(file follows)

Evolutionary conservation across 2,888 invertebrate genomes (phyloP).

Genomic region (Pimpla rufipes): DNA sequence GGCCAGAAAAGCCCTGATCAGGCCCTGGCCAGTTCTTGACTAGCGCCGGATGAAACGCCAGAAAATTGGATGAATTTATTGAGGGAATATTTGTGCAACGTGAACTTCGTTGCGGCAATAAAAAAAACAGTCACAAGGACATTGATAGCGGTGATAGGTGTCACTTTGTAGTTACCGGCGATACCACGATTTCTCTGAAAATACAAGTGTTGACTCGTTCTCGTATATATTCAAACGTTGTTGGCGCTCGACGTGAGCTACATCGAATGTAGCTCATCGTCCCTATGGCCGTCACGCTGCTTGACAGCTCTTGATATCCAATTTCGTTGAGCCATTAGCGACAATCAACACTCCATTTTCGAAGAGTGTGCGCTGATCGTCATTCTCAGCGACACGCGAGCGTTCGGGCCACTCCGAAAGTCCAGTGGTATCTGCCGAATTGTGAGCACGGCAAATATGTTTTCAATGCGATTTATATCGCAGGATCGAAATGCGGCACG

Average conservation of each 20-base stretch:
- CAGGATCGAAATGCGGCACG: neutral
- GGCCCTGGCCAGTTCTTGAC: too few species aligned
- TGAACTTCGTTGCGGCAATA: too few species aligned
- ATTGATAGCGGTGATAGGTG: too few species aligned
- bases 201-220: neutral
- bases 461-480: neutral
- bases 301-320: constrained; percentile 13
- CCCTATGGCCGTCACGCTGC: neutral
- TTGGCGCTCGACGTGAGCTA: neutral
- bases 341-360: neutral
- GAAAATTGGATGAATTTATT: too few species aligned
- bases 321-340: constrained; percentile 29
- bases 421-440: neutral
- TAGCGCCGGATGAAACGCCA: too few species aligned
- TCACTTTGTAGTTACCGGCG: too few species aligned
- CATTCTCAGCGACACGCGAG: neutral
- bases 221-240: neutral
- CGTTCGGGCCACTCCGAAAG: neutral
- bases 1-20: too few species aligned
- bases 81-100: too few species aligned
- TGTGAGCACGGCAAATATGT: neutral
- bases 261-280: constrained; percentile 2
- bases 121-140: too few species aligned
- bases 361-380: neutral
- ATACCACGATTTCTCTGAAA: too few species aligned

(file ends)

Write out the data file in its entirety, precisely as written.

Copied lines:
Evolutionary conservation across 2,888 invertebrate genomes (phyloP).

Genomic region (Pimpla rufipes): DNA sequence GGCCAGAAAAGCCCTGATCAGGCCCTGGCCAGTTCTTGACTAGCGCCGGATGAAACGCCAGAAAATTGGATGAATTTATTGAGGGAATATTTGTGCAACGTGAACTTCGTTGCGGCAATAAAAAAAACAGTCACAAGGACATTGATAGCGGTGATAGGTGTCACTTTGTAGTTACCGGCGATACCACGATTTCTCTGAAAATACAAGTGTTGACTCGTTCTCGTATATATTCAAACGTTGTTGGCGCTCGACGTGAGCTACATCGAATGTAGCTCATCGTCCCTATGGCCGTCACGCTGCTTGACAGCTCTTGATATCCAATTTCGTTGAGCCATTAGCGACAATCAACACTCCATTTTCGAAGAGTGTGCGCTGATCGTCATTCTCAGCGACACGCGAGCGTTCGGGCCACTCCGAAAGTCCAGTGGTATCTGCCGAATTGTGAGCACGGCAAATATGTTTTCAATGCGATTTATATCGCAGGATCGAAATGCGGCACG

Average conservation of each 20-base stretch:
- CAGGATCGAAATGCGGCACG: neutral
- GGCCCTGGCCAGTTCTTGAC: too few species aligned
- TGAACTTCGTTGCGGCAATA: too few species aligned
- ATTGATAGCGGTGATAGGTG: too few species aligned
- bases 201-220: neutral
- bases 461-480: neutral
- bases 301-320: constrained; percentile 13
- CCCTATGGCCGTCACGCTGC: neutral
- TTGGCGCTCGACGTGAGCTA: neutral
- bases 341-360: neutral
- GAAAATTGGATGAATTTATT: too few species aligned
- bases 321-340: constrained; percentile 29
- bases 421-440: neutral
- TAGCGCCGGATGAAACGCCA: too few species aligned
- TCACTTTGTAGTTACCGGCG: too few species aligned
- CATTCTCAGCGACACGCGAG: neutral
- bases 221-240: neutral
- CGTTCGGGCCACTCCGAAAG: neutral
- bases 1-20: too few species aligned
- bases 81-100: too few species aligned
- TGTGAGCACGGCAAATATGT: neutral
- bases 261-280: constrained; percentile 2
- bases 121-140: too few species aligned
- bases 361-380: neutral
- ATACCACGATTTCTCTGAAA: too few species aligned